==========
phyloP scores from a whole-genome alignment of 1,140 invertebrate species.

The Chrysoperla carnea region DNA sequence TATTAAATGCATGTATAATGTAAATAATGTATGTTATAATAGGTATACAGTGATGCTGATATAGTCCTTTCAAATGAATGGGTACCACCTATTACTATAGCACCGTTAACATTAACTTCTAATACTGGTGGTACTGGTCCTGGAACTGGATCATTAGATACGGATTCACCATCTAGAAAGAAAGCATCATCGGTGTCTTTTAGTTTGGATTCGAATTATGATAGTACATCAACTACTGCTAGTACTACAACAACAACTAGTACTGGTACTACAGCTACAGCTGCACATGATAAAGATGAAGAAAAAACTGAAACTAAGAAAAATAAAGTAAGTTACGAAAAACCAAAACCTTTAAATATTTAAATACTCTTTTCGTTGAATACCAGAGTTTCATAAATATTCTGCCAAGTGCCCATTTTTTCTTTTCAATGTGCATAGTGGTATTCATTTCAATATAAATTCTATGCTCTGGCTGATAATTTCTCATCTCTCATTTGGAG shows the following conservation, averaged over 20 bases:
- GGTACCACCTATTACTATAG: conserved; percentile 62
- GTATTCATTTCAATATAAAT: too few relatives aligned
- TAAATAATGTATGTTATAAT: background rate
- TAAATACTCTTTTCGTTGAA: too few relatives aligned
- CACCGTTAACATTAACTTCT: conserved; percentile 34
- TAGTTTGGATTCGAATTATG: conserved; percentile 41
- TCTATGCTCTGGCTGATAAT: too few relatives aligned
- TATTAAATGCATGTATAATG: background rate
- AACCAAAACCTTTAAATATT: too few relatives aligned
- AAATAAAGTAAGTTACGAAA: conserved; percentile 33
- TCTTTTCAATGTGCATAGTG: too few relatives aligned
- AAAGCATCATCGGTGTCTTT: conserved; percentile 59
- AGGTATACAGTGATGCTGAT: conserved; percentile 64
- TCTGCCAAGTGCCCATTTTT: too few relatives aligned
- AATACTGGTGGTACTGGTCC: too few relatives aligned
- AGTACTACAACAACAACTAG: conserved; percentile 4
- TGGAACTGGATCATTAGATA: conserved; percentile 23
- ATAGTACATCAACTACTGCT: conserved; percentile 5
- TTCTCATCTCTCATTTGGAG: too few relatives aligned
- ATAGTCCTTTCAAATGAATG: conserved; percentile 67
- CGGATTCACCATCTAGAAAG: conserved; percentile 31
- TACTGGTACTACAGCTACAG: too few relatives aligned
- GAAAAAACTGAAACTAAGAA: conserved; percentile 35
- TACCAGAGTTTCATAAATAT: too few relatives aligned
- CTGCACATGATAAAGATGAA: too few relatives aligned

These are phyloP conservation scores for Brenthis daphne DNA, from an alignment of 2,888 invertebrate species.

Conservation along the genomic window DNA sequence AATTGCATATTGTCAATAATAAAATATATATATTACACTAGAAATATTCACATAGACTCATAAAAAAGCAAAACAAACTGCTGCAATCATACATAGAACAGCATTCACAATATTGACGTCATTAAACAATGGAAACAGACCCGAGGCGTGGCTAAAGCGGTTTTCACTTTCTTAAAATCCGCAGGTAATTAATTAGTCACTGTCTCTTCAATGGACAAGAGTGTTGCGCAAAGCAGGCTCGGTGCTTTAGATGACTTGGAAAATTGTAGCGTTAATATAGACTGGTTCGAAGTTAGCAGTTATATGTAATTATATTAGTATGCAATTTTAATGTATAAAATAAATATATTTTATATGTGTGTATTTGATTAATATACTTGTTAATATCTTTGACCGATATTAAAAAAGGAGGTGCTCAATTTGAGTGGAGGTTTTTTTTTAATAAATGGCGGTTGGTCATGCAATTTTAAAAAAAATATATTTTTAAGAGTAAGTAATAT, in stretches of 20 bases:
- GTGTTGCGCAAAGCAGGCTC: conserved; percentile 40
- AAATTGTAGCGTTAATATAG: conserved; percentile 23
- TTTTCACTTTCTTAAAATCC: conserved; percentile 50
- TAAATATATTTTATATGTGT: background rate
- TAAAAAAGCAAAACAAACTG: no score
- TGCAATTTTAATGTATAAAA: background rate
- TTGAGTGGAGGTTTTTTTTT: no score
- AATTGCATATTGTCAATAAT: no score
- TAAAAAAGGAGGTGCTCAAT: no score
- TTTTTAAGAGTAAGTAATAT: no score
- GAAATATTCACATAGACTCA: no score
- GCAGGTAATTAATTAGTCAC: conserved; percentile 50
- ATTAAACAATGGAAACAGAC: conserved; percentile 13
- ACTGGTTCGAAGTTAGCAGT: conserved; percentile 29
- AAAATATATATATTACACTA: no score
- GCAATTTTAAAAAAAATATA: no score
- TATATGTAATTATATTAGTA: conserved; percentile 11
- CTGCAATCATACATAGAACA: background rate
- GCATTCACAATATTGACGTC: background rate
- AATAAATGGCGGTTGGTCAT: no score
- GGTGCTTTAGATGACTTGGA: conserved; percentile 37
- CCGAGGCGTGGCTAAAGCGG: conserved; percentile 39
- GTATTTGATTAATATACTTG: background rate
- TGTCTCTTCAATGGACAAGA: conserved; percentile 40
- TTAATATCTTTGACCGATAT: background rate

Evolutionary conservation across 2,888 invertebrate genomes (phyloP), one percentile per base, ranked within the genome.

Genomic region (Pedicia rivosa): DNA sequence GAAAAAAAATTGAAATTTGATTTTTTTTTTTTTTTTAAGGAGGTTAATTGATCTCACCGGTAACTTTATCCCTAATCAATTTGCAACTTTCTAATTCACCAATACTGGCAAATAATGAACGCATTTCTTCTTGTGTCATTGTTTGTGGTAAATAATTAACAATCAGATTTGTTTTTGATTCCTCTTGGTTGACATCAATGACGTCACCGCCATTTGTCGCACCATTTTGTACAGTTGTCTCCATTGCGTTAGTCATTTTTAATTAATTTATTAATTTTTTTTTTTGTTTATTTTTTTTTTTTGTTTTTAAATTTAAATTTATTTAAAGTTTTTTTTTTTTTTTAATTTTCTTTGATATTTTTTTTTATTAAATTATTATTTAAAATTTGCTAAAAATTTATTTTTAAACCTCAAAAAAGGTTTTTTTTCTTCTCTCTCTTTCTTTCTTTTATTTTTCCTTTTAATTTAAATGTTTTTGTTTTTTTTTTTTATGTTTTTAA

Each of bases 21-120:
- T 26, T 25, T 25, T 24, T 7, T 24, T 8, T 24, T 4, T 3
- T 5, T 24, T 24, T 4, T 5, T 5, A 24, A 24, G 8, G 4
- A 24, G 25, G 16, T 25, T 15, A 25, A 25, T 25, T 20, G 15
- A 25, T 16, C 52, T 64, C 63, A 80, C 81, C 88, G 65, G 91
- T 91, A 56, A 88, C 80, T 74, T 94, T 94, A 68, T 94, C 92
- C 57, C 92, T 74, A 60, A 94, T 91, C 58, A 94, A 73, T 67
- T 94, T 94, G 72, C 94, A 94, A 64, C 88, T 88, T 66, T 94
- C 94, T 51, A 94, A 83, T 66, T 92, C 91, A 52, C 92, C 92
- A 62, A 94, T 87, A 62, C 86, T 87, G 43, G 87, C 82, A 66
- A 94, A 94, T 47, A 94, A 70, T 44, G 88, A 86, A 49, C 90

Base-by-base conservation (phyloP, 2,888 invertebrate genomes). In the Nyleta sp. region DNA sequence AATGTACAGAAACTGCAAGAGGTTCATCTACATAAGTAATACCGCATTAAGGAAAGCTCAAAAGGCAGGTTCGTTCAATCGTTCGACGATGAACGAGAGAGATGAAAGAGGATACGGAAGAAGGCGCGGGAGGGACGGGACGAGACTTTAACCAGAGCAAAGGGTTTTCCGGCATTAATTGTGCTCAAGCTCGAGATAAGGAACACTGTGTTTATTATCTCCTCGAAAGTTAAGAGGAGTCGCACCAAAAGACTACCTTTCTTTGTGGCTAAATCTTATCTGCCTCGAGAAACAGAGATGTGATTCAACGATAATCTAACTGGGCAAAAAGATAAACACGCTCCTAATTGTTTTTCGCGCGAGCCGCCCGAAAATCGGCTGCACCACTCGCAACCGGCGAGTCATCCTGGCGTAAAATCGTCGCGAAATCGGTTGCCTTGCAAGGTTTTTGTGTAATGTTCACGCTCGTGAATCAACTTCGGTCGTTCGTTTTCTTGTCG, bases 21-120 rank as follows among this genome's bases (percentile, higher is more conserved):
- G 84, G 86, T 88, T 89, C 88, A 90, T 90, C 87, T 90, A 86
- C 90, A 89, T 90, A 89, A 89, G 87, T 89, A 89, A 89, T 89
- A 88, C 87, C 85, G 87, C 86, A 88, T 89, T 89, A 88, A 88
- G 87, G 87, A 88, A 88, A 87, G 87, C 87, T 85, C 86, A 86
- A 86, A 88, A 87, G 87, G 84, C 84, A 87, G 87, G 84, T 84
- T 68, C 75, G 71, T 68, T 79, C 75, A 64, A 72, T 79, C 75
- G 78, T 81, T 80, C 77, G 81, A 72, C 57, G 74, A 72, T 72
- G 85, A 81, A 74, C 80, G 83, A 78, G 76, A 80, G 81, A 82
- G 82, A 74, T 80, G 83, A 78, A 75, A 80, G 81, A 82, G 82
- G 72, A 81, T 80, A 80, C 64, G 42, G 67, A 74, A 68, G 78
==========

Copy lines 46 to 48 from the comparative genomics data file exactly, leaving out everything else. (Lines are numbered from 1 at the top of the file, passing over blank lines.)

- TATATGTAATTATATTAGTA: conserved; percentile 11
- CTGCAATCATACATAGAACA: background rate
- GCATTCACAATATTGACGTC: background rate